· No priest or Levite would have left a fellow Jew dying in a ditch and not tried to help him, and no Samaritan would have lifted a finger to help a Jew.

· No farmer in Jesus’ day would have just walked around throwing seed everywhere, wasting his time sowing on on rocky, weedy, or shallow soils.

· No rich man would have ever just forgiven a debt equaling millions of dollars in today’s currency.

· No rich man would pay people who worked for one hour late in the day the same as he paid the ones who worked all day in the hot sun.

· And no shepherd leaves 99 sheep to go look for one that wanders away; if he did, when he came back he’d have 99 lost, eaten, or stolen sheep, and one that is probably going get lost again anyway.

All of these actions are patently absurd, which is part of the point that Jesus is trying to make. So also with the Father in this parable.

So let’s look at what happens. This man wealthy. He owns slaves, has extra rings lying around that he can just give away, and can not only afford more than one cow, but to also single one out to fatten up for a special occasion. In those days you didn’t get rich without being wise and somewhat ruthless.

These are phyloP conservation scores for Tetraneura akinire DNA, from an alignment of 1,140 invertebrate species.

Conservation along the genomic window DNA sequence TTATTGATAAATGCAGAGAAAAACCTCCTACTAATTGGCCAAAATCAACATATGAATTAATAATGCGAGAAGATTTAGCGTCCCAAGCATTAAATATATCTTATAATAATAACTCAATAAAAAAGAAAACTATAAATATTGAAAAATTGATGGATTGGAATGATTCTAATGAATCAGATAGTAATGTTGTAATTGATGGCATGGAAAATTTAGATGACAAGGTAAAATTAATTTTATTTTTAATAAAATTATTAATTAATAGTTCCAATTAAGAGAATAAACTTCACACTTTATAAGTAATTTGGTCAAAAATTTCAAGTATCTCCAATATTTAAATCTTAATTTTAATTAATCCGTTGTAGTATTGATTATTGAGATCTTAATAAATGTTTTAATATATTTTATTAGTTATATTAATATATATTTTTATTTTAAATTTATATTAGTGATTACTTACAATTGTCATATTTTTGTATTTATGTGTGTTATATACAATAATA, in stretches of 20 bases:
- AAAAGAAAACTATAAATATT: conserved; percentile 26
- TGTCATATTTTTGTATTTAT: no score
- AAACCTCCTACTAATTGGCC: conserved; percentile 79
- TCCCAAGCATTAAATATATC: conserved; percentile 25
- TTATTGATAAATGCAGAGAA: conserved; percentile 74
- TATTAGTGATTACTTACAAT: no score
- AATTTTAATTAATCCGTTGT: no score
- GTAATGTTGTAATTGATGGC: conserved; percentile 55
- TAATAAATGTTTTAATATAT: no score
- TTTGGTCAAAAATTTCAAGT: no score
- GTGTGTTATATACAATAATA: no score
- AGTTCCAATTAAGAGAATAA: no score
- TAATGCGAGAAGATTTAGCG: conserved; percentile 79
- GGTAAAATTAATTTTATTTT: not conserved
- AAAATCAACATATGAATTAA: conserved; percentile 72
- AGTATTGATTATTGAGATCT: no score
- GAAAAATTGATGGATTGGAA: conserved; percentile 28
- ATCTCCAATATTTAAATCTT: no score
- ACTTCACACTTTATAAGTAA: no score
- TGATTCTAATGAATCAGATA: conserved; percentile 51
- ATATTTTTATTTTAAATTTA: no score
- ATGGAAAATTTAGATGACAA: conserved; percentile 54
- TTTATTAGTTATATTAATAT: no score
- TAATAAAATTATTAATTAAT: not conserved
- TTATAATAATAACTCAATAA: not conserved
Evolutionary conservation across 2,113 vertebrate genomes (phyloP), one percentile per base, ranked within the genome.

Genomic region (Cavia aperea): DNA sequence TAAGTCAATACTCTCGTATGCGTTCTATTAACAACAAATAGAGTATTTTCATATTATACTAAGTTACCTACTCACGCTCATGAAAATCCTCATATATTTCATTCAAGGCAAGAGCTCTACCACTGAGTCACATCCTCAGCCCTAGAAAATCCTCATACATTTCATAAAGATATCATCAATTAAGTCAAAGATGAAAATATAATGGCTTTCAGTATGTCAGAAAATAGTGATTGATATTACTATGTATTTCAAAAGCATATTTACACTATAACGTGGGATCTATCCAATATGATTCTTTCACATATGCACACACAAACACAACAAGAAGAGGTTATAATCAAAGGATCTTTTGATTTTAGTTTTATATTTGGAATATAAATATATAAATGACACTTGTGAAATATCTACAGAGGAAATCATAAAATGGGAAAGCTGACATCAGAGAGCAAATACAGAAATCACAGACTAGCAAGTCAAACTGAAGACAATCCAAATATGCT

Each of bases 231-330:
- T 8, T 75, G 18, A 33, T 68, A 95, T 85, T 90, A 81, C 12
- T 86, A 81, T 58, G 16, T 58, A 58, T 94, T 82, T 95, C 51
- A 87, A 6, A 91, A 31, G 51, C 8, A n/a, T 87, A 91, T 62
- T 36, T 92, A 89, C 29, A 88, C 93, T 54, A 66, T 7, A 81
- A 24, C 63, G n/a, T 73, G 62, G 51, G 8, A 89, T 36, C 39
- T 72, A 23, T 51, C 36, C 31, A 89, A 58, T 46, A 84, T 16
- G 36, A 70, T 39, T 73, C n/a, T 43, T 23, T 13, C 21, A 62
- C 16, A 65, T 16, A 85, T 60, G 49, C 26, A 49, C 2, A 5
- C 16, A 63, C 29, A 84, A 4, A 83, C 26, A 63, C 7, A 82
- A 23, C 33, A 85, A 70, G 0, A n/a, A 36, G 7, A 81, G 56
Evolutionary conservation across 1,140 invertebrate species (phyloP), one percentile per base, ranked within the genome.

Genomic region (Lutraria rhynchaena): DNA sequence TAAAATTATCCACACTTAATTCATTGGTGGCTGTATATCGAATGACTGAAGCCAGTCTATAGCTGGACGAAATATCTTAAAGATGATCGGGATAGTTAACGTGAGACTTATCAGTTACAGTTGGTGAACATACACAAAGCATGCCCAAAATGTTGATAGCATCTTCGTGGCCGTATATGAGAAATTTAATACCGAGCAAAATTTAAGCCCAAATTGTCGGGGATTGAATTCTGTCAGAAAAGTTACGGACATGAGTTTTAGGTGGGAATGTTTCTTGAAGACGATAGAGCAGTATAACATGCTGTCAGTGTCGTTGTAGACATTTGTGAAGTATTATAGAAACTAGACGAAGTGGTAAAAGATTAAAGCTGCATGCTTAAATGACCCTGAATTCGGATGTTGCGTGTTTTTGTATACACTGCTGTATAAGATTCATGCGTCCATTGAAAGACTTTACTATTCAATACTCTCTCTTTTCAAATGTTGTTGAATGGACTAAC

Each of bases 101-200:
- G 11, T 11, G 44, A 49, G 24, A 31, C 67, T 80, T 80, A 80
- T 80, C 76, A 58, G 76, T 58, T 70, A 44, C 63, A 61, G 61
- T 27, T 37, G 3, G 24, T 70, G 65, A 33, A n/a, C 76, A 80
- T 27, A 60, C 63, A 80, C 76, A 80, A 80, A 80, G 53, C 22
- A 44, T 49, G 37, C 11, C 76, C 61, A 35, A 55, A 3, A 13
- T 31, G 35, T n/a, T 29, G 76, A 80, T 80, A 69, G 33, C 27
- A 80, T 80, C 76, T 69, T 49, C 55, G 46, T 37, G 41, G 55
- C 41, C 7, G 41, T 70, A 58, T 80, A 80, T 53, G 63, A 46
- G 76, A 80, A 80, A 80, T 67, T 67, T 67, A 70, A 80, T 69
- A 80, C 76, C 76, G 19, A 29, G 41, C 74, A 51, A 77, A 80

He is the patriarch of a clan, one of the most powerful people in the land, a man to be respected if not feared.

Then this mere boy comes up and insults him. He is not even the firstborn son, the one that is going to grow up to take over leadership of the clan when the father dies, the one who would get a double portion of the inheritance.

So he comes up and demands his share of the inheritance right now. He doesn’t want to wait until the father dies. He wants it now.

There are some commentators who say that he was within his rights to ask for his inheritance while his father was still living. I’m not so sure. These same commentators will then go on to note that, in essence, the son is saying to his father, “I wish you were dead.”